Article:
|5 May, 2013||Posted by Erik Carlson under Uncategorized||
|4 May, 2013||Posted by Erik Carlson under Uncategorized||
Hello Bibliodiscophiles! Smile!
As you may or may not be aware, one of my favorite pieces of mayhem fiction is wrapping up this week. Duane Swierczynski’s Hardie series is coming to an end.
To celebrate, there’ll be a signing in Philadelphia on May 11 at Port Richmond Books. If you’re in the area, check it out.
|25 April, 2013||Posted by Erik Carlson under podcast||
Back on the Map – Slapshot
Slapshot has always been true Boston hardcore in my eyes. It was what the tough kids listened to in my school. Although, Boo is beyond caring about the music blaring from The Cellar I can imagine he’s the type of bouncer that these places brought in for Slapshot: aggressive but with a sense of what’s fun and what’s violence.
Caps and Bottles – The Dropkick Murphys
The Dropkick Murphys are Boston streetcore, oi punk, or commercial sell outs depending who you speak to. I don’t really care. I’ve seen them numerous times under both singers and Caps and Bottles is a song for all the kids who grew up in the shadow of the punks before them.
Shadows On The Street – The Trouble
The Trouble put out one album and numerous 7″s. Each defines growing up and trying to carve a place of one’s own; trying to be more than a number and accepting mortality. This track is about sticking together and being more than just an unknown.
Two Angry Kids – Street Dogs
“Hey You/Do you remember when/We were two angry kids” I’m not too sure that this song wasn’t written about Boo and Junior. At St. Gabriel’s Junior and Boo fight constantly for survival and place on the food chain. That line about sticking a finger and the chest and saying, “This is not a test” is pitch perfect for the novel.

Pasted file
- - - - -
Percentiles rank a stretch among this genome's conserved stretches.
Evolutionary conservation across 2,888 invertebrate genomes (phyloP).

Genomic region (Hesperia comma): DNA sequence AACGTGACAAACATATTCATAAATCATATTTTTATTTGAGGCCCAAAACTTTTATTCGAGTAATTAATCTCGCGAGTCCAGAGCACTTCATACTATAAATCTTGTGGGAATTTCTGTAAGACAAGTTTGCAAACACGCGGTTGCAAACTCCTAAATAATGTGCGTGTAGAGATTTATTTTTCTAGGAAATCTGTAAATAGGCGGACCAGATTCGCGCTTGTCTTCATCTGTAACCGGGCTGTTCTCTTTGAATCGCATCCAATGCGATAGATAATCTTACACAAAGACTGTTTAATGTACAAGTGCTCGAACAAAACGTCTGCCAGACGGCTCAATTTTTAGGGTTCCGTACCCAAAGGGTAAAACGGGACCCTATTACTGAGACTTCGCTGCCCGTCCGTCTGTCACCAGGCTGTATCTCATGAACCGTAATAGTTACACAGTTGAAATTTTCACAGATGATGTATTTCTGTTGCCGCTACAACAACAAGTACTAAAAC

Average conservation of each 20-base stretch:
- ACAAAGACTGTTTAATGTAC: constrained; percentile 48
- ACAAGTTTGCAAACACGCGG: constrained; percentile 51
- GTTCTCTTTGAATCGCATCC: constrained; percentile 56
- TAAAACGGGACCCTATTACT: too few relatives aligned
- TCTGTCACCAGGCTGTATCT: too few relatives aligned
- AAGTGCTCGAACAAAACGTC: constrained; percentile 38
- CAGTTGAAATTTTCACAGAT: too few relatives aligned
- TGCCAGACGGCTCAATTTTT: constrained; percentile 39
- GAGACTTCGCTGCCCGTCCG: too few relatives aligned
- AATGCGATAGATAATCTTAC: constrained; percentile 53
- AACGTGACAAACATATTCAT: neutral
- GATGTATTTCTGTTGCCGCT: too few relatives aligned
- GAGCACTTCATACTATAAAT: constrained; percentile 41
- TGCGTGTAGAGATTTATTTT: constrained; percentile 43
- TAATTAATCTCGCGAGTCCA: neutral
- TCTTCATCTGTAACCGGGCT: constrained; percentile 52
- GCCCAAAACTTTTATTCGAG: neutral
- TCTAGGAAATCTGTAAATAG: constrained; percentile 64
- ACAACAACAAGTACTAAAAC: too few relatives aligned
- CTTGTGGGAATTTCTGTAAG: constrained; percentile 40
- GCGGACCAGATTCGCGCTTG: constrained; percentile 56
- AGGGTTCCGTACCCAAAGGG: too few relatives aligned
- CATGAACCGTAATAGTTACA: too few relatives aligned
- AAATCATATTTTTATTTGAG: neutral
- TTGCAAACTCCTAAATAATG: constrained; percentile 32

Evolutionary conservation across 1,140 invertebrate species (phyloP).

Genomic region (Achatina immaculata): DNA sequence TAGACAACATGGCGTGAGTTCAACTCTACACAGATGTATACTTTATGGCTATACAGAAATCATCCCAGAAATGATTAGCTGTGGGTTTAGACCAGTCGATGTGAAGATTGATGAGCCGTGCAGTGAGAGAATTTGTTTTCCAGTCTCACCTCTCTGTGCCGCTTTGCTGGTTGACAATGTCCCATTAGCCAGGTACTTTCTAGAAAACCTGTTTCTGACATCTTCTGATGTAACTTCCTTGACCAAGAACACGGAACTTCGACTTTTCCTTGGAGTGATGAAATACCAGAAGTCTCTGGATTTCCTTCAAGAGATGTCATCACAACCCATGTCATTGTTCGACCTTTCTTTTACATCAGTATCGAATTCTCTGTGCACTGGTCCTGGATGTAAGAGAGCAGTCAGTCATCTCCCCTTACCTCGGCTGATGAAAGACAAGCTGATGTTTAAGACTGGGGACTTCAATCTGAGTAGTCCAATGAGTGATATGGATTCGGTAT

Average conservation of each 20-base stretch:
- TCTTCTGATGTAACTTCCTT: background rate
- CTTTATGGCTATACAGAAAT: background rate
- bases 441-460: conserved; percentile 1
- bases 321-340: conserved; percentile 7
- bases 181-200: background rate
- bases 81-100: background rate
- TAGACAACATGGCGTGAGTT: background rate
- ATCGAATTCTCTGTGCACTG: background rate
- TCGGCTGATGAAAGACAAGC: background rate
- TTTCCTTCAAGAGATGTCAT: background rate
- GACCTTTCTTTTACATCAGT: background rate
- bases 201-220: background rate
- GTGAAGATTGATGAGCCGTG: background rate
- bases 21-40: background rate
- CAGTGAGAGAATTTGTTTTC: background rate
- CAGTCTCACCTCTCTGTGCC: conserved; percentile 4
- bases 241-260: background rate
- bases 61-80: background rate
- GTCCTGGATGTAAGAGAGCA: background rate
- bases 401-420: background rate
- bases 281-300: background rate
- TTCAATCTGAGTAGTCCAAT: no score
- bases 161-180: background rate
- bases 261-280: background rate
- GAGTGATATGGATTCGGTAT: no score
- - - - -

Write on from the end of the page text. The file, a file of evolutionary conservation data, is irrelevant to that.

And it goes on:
Allston Mass - The Allstonians
From Quincy to Allston.
Allston is a great town. Boo lives there.
I admire a town that has a police station and hospital next to several Irish pubs. It’s like the civil engineers simply prepared for the worst.
Drunks And Children – The Mighty Mighty Bosstones
Boo drinks. He loses his head. He’s made mistakes, had his in’s and out’, his share of bad breaks, and, like most heroes, pushes through the crap.
|14 April, 2013||Posted by Erik Carlson under Reviews||
I was working for a rare book dealer when I came across a volume of the 1955 U.S. Congress Committee on the Judiciary Volume of Juvenile Delinquency: Comic Books, Motion Pictures, Obscene and Pornographic Materials, and Television Programs. It was a volume (some 1,000 pages) of committee transcriptions dealing with how these monstrosities will infect American youth like some horrible drug. It sought to curb the temptation set up by the comic industry by making crime and evil so damn seductive. For impact, there are transcripts from purveyors, priests, parents, and victims.
My favorite bit comes from the Code of Comics Magazine Association of America (adopted 26 Oct. 1954):
“The comic-book medium, having come of age on the American cultural scene, must measure up to its responsibilities…
To make a positive contribution to contemporary life , the industry must seek new areas for developing sound, wholesome entertainment.”
Of course transcipts continue to allude to an American tradition of decency and fairness. Since most of these Senators are from Mississippi, Arkansas, Missouri, and Texas, and this is pre-60′s Civil Rights, I was never sure whose vision of American tradition they wanted preserved. I can make good solid guesses though.